American singer, songwriter, actress and fashion mogul Beyoncé is the superstar on the cover of Harper’s Bazaar‘s September Issue – The Icon Issue.
“After more than two decades in the spotlight, Beyoncé has become much more than a pop icon. She’s a cultural force who has routinely defied expectations and transformed the way we understand the power of art to change how we see ourselves and each other. But at 40, she feels like she’s just scratched the surface,” Harper’s Bazaar’describes the pop star.
Read excerpts from the singer’s conversation with Harper’s Bazaar:
You turn 40 on September 4. Reflecting on your life so far, what has each decade taught you?
The first decade of my life was dedicated to dreaming. Because I was an introvert, I didn’t speak very much as a child. I spent a lot of time in my head building my imagination. I am now grateful for those shy years of silence.
I was competing in dance and singing competitions at age seven. When I was on the stage, I felt safe. I was often the only Black girl, and it was then that I started to realize I had to dance and sing twice as hard. I had to have stage presence, wit, and charm if I wanted to win.
I started taking voice lessons from an opera singer at nine. By 10 I had already recorded at least 50 or 60 songs in the recording studio. This was before Pro Tools, when you recorded to tape.
I had my first vocal injury at 13 from singing in the studio for too many hours. We had just gotten our first record deal, and I was afraid I had developed nodules and destroyed my voice and that my career could be over. The doctors put me on vocal rest all summer and I was silent once again.
My 20s were about building a strong foundation for my career and establishing my legacy. I was focused on commercial success and number ones and being a visionary no matter how many barriers I had to break through. I was pushed to my limits. I learned the power of saying no. I took control of my independence at 27 and started Parkwood Entertainment.
How do you process the changing world of celebrity culture and protect your inner self?
We live in a world with few boundaries and a lot of access. There are so many internet therapists, comment critics, and experts with no expertise. Our reality can be warped because it’s based on a personalized algorithm. It shows us whatever truths we are searching for, and that’s dangerous.
One day I decided I wanted to be like Sade and Prince. I wanted the focus to be on my music, because if my art isn’t strong enough or meaningful enough to keep people interested and inspired, then I’m in the wrong business. My music, my films, my art, my message—that should be enough.
Throughout my career, I’ve been intentional about setting boundaries between my stage persona and my personal life. My family and friends often forget the side of me that is the beast in stilettos until they are watching me perform. It can be easy to lose yourself very quickly in this industry.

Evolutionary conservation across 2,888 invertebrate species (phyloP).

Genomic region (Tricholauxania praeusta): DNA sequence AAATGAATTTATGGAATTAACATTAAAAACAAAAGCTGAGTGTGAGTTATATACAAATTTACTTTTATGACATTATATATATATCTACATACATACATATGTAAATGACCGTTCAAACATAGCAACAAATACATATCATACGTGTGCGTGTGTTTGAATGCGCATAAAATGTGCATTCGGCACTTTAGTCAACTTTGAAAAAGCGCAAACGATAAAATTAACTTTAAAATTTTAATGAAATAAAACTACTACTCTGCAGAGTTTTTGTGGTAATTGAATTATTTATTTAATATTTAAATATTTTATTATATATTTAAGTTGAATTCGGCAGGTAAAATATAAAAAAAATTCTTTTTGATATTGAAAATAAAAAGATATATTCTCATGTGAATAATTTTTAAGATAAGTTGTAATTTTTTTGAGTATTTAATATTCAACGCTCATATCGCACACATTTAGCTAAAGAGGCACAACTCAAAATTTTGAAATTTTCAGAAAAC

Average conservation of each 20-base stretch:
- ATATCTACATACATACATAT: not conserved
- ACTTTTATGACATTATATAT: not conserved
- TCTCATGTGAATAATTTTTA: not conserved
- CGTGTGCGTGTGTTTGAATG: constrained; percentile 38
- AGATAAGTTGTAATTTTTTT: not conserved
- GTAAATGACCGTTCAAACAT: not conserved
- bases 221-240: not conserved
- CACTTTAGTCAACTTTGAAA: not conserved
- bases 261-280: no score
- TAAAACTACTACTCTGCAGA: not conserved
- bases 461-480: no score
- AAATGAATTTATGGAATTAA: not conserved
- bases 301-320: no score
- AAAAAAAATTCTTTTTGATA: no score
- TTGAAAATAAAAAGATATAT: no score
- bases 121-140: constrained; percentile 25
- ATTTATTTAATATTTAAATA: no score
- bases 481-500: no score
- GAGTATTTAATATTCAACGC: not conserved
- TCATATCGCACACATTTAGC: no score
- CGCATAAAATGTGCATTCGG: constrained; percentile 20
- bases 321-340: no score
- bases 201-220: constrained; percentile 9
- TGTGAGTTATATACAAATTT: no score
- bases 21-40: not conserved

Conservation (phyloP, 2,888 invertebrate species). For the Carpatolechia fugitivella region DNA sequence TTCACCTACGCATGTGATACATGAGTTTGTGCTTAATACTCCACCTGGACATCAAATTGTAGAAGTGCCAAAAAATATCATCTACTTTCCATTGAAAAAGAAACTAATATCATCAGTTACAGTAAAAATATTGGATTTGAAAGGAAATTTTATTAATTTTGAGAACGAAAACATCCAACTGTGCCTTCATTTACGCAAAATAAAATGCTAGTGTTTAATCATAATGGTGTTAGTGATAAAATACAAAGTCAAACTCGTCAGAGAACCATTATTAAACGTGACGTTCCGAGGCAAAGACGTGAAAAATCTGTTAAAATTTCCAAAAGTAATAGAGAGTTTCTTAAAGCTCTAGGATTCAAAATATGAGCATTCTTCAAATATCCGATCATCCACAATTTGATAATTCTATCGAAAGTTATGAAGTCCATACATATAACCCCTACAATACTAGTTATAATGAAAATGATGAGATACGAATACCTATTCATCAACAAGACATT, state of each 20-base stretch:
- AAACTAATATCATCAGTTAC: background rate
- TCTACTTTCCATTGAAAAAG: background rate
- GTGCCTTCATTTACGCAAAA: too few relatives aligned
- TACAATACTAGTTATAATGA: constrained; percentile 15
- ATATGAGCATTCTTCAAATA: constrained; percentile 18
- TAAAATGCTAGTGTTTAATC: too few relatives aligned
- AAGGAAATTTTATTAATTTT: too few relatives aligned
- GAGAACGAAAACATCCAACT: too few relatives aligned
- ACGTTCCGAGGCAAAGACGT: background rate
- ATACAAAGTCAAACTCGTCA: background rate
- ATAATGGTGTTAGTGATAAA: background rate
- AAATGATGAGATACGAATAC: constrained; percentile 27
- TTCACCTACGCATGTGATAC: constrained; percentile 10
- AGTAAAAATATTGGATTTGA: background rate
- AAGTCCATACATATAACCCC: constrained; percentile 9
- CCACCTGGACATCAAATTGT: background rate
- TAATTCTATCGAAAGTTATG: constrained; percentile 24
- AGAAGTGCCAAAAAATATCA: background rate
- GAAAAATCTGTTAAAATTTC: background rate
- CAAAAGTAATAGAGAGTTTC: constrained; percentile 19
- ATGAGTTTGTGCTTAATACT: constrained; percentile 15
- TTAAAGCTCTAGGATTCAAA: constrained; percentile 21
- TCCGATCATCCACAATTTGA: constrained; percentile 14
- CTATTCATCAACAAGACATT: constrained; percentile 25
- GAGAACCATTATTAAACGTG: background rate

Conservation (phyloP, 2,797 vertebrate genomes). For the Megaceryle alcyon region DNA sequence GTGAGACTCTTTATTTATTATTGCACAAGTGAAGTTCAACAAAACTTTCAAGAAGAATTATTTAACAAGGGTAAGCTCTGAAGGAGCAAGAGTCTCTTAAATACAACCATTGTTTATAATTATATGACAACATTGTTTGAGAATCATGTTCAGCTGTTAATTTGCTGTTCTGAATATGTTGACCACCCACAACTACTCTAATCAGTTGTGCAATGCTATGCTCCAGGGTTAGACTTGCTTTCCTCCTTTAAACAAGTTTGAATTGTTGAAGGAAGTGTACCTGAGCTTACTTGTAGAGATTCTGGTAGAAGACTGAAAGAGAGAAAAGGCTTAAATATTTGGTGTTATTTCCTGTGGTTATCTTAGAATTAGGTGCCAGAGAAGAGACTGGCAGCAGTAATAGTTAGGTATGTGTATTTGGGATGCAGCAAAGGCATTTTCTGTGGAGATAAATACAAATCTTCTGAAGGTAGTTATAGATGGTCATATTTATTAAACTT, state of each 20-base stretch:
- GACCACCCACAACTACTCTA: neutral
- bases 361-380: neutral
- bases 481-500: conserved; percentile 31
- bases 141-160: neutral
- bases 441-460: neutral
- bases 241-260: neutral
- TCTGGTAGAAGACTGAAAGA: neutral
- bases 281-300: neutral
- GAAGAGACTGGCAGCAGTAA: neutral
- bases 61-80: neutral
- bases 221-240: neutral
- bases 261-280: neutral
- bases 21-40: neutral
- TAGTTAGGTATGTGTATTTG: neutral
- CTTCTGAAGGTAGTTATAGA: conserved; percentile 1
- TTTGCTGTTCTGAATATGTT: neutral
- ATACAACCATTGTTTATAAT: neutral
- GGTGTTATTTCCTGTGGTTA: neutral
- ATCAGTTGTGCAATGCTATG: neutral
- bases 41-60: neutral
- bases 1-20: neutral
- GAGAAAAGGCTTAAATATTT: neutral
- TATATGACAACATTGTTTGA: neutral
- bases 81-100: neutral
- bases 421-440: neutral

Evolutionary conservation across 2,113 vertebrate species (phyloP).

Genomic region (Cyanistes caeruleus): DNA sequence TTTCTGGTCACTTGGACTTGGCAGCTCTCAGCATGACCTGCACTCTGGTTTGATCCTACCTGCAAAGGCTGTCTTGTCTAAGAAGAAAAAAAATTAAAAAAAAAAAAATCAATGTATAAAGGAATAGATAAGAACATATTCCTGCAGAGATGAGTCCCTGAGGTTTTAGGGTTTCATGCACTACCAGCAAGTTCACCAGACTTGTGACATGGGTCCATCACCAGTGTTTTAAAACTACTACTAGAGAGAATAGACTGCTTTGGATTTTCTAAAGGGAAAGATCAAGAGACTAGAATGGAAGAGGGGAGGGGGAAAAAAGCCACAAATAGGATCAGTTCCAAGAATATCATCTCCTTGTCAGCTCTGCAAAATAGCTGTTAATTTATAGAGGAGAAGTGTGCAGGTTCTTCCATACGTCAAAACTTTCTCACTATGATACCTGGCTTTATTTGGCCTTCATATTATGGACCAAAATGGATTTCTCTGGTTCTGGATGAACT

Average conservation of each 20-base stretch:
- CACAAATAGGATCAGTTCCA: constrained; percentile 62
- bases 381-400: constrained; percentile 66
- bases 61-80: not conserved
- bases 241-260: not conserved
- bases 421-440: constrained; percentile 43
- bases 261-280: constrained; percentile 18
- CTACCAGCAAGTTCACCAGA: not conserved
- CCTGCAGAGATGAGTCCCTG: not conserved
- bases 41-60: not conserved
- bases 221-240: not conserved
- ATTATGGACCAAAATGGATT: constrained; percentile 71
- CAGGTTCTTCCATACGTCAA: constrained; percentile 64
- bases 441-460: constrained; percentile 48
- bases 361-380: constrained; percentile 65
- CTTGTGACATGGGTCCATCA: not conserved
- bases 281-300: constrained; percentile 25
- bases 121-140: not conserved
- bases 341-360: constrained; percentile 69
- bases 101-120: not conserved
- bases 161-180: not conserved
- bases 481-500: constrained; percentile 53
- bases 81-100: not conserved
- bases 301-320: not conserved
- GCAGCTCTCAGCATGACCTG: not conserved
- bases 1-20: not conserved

I’ve surrounded myself with honest people who I admire, who have their own lives and dreams and are not dependent on me. People I can grow and learn from and vice versa. In this business, so much of your life does not belong to you unless you fight for it. I’ve fought to protect my sanity and my privacy because the quality of my life depended on it.
A lot of who I am is reserved for the people I love and trust. Those who don’t know me and have never met me might interpret that as being closed off. Trust, the reason those folks don’t see certain things about me is because my Virgo ass does not want them to see it… It’s not because it doesn’t exist!
How did your upbringing influence your art and business?
My mother has always been my Queen and still is. She has always been so strong and is filled with humanity. She worked 18 hours a day with calloused hands and swollen feet. No matter how tired she was, she was always professional, loving, and nurturing. I try to handle my work and run my company in the same way.
My father constantly encouraged me to write my own songs and create my own vision. He is the reason I wrote and produced at such a young age. I remember when I started hearing people criticize me after I had put on some weight. I was 19. None of the sample clothes fit me.
I was feeling a bit insecure from hearing some of the comments, and I woke up one day and refused to feel sorry for myself, so I wrote “Bootylicious.” It was the beginning of me using whatever life handed me and turning it into something empowering to other women and men who were struggling with the same thing.
Fashion can often help to empower us too. Can you tell us about the inspiration behind your new IVY PARK collection?
This collection is a mixture of my childhood growing up in Texas and a bit of American history. I grew up going to the Houston rodeo every year. It was this amazing diverse and multicultural experience where there was something for every member of the family, including great performances, Houston-style fried Snickers, and fried turkey legs.
I’m excited that IVY PARK x adidas will now feature kids’ clothing with this drop. On our family vacations, we love to coordinate our outfits. My kids are usually on set with me for shoots, and we’d find ourselves putting them in extra-extra-smalls so we could match. So, it is a natural progression for IVY PARK to introduce a selection of key silhouettes in children’s sizing.